I often say the weather is weird here in Southern California, home to moderate temperatures somewhere between mild temperate and subtropical. But this winter–about to end, according to the calendar–has been weirder than most.
After not having a single day when the high temperature was below 60F through February 17, we have had seven since that date, including 51 on March 11. That was the lowest high I have seen in over a decade of daily temperature record-keeping in Carlsbad (by the sea, where highs below 60 are more common than here, but highs below about 56 much less so) and Ladera Frutal. The day at 51 (most of the daylight hours of which was spent between 45 and 47) was during that storm system that was promised to be cold, and it delivered. As I have lamented before, such weather would be great in January, but is somewhere between useless (for the deciduous trees’ chilling accumulation) and harmful (for already-open buds and for the subtropicals) when it comes in March, after warm weather in the previous months has gotten things growing again.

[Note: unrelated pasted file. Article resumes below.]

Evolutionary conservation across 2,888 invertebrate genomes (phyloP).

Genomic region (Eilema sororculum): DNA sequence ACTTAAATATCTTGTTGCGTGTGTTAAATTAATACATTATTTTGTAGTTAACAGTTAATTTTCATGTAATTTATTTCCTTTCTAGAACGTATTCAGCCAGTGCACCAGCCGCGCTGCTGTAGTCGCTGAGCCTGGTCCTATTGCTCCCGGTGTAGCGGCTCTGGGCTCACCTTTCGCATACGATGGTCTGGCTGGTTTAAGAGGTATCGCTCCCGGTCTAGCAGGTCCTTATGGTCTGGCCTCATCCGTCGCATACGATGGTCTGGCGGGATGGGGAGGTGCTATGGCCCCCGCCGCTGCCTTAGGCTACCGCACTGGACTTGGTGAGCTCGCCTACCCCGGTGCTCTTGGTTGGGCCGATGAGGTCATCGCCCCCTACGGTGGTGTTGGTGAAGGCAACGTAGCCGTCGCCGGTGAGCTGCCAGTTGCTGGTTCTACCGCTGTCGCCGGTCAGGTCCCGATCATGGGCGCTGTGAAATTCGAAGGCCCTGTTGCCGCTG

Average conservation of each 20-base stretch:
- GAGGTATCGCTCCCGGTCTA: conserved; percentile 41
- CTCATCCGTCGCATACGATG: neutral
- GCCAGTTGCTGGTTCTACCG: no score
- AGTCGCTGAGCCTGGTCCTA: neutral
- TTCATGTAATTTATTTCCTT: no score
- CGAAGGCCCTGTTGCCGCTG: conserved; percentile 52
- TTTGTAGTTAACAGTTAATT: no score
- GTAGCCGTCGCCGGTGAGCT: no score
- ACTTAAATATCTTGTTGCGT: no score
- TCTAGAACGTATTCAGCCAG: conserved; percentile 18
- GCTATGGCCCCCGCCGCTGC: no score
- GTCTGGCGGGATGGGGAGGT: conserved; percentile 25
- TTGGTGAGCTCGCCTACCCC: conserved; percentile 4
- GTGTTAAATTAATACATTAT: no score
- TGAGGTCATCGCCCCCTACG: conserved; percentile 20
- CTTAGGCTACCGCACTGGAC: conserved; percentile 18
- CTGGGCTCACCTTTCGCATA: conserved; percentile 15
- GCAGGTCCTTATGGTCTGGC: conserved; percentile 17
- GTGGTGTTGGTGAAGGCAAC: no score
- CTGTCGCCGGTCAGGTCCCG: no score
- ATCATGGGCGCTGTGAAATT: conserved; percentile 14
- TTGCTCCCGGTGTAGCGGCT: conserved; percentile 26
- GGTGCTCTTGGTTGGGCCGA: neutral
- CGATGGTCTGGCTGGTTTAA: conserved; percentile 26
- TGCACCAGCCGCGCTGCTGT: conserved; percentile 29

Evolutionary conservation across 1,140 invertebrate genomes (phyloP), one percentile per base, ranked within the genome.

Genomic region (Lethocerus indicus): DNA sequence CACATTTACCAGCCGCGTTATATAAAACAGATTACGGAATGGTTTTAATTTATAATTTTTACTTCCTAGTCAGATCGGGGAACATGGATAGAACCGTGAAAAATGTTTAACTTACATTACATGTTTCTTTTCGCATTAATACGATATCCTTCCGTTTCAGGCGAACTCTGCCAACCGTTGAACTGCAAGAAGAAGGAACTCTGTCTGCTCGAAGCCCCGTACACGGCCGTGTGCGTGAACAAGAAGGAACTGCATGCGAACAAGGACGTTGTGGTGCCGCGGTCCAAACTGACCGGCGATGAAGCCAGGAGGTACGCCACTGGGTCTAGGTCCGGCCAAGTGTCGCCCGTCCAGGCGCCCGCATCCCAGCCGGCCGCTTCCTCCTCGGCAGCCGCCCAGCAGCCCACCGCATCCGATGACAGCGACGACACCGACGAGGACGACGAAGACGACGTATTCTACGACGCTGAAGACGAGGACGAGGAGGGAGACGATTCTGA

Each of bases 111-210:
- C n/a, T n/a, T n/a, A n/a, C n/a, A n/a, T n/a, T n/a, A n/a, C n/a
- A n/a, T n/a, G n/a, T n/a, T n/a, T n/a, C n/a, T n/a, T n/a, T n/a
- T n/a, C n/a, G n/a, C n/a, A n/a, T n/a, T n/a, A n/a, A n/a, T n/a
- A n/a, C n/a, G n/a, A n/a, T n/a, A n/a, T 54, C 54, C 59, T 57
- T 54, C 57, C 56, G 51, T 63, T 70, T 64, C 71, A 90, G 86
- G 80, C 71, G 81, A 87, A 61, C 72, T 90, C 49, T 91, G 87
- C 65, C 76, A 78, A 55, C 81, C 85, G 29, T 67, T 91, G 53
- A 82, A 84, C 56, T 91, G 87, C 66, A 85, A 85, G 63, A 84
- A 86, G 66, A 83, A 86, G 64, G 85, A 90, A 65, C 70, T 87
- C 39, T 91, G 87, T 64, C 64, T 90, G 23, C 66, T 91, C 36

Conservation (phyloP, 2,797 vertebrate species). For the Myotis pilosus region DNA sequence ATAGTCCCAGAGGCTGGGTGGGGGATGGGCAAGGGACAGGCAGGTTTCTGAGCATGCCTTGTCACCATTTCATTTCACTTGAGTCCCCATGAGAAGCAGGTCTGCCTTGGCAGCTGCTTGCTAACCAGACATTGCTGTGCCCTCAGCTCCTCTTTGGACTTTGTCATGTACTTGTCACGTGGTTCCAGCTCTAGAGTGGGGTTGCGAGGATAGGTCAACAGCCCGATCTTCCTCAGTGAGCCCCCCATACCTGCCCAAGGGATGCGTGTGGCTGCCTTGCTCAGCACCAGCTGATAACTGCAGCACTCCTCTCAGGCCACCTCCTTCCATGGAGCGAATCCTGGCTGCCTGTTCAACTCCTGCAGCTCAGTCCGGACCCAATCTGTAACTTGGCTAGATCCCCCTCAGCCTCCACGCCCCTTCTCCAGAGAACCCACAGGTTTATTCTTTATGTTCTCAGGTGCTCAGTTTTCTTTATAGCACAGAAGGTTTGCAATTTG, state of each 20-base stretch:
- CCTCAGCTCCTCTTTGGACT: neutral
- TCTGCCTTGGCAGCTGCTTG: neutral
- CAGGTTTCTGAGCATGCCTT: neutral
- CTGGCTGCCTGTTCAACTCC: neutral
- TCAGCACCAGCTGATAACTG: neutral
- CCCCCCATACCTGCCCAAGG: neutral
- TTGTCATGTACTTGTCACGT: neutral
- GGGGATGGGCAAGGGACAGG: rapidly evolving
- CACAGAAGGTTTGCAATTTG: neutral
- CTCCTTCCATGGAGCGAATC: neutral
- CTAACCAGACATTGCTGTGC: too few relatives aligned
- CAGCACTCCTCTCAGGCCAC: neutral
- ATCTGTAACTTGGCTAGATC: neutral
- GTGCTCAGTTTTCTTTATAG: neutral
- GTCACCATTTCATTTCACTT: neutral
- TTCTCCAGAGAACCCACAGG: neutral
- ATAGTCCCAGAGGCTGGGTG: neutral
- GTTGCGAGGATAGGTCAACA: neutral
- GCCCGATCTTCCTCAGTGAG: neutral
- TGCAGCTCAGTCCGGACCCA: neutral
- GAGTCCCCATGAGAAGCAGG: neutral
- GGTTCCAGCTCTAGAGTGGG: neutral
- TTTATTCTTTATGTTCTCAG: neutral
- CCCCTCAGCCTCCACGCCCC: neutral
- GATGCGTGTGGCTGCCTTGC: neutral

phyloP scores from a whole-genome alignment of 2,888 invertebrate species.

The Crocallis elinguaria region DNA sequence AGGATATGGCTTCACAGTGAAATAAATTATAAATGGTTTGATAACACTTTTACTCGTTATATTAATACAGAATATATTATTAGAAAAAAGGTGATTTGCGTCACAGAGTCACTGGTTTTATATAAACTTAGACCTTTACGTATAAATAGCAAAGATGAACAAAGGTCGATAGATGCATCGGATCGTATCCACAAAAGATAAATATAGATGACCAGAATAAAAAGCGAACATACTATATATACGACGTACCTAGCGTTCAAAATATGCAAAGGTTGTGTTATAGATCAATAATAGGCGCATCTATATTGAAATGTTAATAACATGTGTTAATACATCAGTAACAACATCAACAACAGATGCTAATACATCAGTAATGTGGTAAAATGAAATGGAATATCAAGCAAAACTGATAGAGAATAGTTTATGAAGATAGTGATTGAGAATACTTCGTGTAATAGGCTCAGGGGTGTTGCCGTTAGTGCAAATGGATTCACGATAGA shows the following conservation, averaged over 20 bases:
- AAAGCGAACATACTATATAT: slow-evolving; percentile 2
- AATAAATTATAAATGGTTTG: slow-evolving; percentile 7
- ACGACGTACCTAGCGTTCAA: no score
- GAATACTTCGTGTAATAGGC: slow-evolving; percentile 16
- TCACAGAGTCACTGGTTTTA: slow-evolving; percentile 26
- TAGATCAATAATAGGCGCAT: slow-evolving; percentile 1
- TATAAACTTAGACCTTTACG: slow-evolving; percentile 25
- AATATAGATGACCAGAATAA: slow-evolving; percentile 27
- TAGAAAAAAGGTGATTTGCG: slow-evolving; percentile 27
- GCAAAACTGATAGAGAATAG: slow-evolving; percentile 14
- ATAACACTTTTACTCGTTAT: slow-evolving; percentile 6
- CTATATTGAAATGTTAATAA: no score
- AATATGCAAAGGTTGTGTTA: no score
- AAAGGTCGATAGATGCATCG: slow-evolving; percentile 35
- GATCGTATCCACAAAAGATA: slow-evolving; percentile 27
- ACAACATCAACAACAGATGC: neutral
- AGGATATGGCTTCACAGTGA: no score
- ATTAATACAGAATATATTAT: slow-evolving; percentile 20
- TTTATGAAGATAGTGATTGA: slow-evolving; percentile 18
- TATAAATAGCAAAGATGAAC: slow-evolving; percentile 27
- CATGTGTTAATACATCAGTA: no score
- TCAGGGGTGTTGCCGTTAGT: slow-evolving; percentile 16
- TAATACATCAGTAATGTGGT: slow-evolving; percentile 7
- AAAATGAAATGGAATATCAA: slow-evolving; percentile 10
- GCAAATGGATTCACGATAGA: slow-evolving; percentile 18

About the chilling. Even before the mid-March blast of cold air, we had certainly reached 600 hours in the open air of the lower reaches, and perhaps 650+ in the “cheat” zone. And the Moorpark (600 hours needed, say the catalogues) is gearing up to bloom!